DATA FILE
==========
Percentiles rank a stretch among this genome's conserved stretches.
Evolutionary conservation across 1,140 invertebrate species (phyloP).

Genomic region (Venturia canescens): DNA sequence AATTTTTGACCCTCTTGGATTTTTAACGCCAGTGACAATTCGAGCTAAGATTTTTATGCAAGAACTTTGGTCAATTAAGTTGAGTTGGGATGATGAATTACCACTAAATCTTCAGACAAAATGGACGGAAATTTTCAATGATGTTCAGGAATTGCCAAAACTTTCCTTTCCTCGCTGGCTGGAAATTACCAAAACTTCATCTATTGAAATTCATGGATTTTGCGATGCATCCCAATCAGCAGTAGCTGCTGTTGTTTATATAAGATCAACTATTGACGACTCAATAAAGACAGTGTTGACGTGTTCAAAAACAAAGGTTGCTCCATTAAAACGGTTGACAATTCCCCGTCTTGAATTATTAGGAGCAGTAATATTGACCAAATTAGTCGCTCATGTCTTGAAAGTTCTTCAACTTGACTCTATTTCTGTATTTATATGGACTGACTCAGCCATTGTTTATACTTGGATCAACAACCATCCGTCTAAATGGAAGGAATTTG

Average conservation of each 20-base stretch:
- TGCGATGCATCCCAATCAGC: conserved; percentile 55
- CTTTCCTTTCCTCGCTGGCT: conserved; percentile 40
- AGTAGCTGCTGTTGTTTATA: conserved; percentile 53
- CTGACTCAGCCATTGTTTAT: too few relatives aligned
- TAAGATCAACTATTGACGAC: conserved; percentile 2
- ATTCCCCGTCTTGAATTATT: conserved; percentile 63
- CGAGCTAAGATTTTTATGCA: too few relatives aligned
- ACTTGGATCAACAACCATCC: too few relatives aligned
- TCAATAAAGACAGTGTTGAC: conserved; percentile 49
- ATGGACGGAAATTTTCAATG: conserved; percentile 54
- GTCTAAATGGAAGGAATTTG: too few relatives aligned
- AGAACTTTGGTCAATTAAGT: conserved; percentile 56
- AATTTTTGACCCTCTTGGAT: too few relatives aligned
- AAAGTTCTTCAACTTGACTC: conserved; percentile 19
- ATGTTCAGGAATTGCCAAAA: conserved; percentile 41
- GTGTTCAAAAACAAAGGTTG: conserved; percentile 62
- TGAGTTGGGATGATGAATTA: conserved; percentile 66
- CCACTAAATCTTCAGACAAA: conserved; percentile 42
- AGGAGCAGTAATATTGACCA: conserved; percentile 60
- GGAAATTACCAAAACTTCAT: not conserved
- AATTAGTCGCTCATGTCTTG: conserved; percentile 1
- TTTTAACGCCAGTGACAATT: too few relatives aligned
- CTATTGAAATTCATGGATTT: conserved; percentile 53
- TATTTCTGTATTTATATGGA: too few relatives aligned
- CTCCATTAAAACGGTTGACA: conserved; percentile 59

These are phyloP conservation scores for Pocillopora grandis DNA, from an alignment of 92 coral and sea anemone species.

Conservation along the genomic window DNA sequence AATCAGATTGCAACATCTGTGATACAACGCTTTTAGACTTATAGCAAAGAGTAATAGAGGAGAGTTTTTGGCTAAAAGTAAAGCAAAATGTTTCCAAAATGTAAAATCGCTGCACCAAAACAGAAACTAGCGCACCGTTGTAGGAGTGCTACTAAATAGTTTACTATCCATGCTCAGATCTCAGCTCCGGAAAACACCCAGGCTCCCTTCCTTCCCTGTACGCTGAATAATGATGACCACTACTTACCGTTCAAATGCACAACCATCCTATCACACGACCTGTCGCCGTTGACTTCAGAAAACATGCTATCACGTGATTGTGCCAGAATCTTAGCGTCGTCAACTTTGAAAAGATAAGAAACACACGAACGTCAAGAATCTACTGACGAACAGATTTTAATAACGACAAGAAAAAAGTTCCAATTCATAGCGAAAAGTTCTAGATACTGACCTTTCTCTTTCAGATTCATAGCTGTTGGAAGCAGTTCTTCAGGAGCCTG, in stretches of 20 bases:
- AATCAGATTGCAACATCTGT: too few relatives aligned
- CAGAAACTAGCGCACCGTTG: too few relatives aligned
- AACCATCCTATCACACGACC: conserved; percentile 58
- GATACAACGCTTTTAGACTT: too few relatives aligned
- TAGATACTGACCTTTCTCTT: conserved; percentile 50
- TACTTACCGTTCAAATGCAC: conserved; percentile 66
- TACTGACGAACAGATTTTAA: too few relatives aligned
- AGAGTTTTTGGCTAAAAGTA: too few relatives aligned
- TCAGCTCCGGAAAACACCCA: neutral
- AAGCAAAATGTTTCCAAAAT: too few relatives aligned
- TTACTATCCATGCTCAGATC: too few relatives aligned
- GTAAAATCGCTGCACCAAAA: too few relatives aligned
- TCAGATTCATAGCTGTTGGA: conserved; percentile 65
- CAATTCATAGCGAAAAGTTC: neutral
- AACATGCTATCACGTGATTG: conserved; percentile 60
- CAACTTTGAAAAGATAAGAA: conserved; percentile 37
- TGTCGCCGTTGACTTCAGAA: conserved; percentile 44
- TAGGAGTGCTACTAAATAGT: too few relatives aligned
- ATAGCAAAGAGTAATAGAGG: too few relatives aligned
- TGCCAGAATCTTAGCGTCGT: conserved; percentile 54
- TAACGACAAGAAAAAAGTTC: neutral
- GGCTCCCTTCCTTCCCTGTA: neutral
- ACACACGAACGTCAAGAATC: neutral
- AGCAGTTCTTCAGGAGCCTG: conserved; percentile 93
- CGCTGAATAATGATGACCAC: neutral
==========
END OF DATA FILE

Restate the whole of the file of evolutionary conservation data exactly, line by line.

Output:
Percentiles rank a stretch among this genome's conserved stretches.
Evolutionary conservation across 1,140 invertebrate species (phyloP).

Genomic region (Venturia canescens): DNA sequence AATTTTTGACCCTCTTGGATTTTTAACGCCAGTGACAATTCGAGCTAAGATTTTTATGCAAGAACTTTGGTCAATTAAGTTGAGTTGGGATGATGAATTACCACTAAATCTTCAGACAAAATGGACGGAAATTTTCAATGATGTTCAGGAATTGCCAAAACTTTCCTTTCCTCGCTGGCTGGAAATTACCAAAACTTCATCTATTGAAATTCATGGATTTTGCGATGCATCCCAATCAGCAGTAGCTGCTGTTGTTTATATAAGATCAACTATTGACGACTCAATAAAGACAGTGTTGACGTGTTCAAAAACAAAGGTTGCTCCATTAAAACGGTTGACAATTCCCCGTCTTGAATTATTAGGAGCAGTAATATTGACCAAATTAGTCGCTCATGTCTTGAAAGTTCTTCAACTTGACTCTATTTCTGTATTTATATGGACTGACTCAGCCATTGTTTATACTTGGATCAACAACCATCCGTCTAAATGGAAGGAATTTG

Average conservation of each 20-base stretch:
- TGCGATGCATCCCAATCAGC: conserved; percentile 55
- CTTTCCTTTCCTCGCTGGCT: conserved; percentile 40
- AGTAGCTGCTGTTGTTTATA: conserved; percentile 53
- CTGACTCAGCCATTGTTTAT: too few relatives aligned
- TAAGATCAACTATTGACGAC: conserved; percentile 2
- ATTCCCCGTCTTGAATTATT: conserved; percentile 63
- CGAGCTAAGATTTTTATGCA: too few relatives aligned
- ACTTGGATCAACAACCATCC: too few relatives aligned
- TCAATAAAGACAGTGTTGAC: conserved; percentile 49
- ATGGACGGAAATTTTCAATG: conserved; percentile 54
- GTCTAAATGGAAGGAATTTG: too few relatives aligned
- AGAACTTTGGTCAATTAAGT: conserved; percentile 56
- AATTTTTGACCCTCTTGGAT: too few relatives aligned
- AAAGTTCTTCAACTTGACTC: conserved; percentile 19
- ATGTTCAGGAATTGCCAAAA: conserved; percentile 41
- GTGTTCAAAAACAAAGGTTG: conserved; percentile 62
- TGAGTTGGGATGATGAATTA: conserved; percentile 66
- CCACTAAATCTTCAGACAAA: conserved; percentile 42
- AGGAGCAGTAATATTGACCA: conserved; percentile 60
- GGAAATTACCAAAACTTCAT: not conserved
- AATTAGTCGCTCATGTCTTG: conserved; percentile 1
- TTTTAACGCCAGTGACAATT: too few relatives aligned
- CTATTGAAATTCATGGATTT: conserved; percentile 53
- TATTTCTGTATTTATATGGA: too few relatives aligned
- CTCCATTAAAACGGTTGACA: conserved; percentile 59

These are phyloP conservation scores for Pocillopora grandis DNA, from an alignment of 92 coral and sea anemone species.

Conservation along the genomic window DNA sequence AATCAGATTGCAACATCTGTGATACAACGCTTTTAGACTTATAGCAAAGAGTAATAGAGGAGAGTTTTTGGCTAAAAGTAAAGCAAAATGTTTCCAAAATGTAAAATCGCTGCACCAAAACAGAAACTAGCGCACCGTTGTAGGAGTGCTACTAAATAGTTTACTATCCATGCTCAGATCTCAGCTCCGGAAAACACCCAGGCTCCCTTCCTTCCCTGTACGCTGAATAATGATGACCACTACTTACCGTTCAAATGCACAACCATCCTATCACACGACCTGTCGCCGTTGACTTCAGAAAACATGCTATCACGTGATTGTGCCAGAATCTTAGCGTCGTCAACTTTGAAAAGATAAGAAACACACGAACGTCAAGAATCTACTGACGAACAGATTTTAATAACGACAAGAAAAAAGTTCCAATTCATAGCGAAAAGTTCTAGATACTGACCTTTCTCTTTCAGATTCATAGCTGTTGGAAGCAGTTCTTCAGGAGCCTG, in stretches of 20 bases:
- AATCAGATTGCAACATCTGT: too few relatives aligned
- CAGAAACTAGCGCACCGTTG: too few relatives aligned
- AACCATCCTATCACACGACC: conserved; percentile 58
- GATACAACGCTTTTAGACTT: too few relatives aligned
- TAGATACTGACCTTTCTCTT: conserved; percentile 50
- TACTTACCGTTCAAATGCAC: conserved; percentile 66
- TACTGACGAACAGATTTTAA: too few relatives aligned
- AGAGTTTTTGGCTAAAAGTA: too few relatives aligned
- TCAGCTCCGGAAAACACCCA: neutral
- AAGCAAAATGTTTCCAAAAT: too few relatives aligned
- TTACTATCCATGCTCAGATC: too few relatives aligned
- GTAAAATCGCTGCACCAAAA: too few relatives aligned
- TCAGATTCATAGCTGTTGGA: conserved; percentile 65
- CAATTCATAGCGAAAAGTTC: neutral
- AACATGCTATCACGTGATTG: conserved; percentile 60
- CAACTTTGAAAAGATAAGAA: conserved; percentile 37
- TGTCGCCGTTGACTTCAGAA: conserved; percentile 44
- TAGGAGTGCTACTAAATAGT: too few relatives aligned
- ATAGCAAAGAGTAATAGAGG: too few relatives aligned
- TGCCAGAATCTTAGCGTCGT: conserved; percentile 54
- TAACGACAAGAAAAAAGTTC: neutral
- GGCTCCCTTCCTTCCCTGTA: neutral
- ACACACGAACGTCAAGAATC: neutral
- AGCAGTTCTTCAGGAGCCTG: conserved; percentile 93
- CGCTGAATAATGATGACCAC: neutral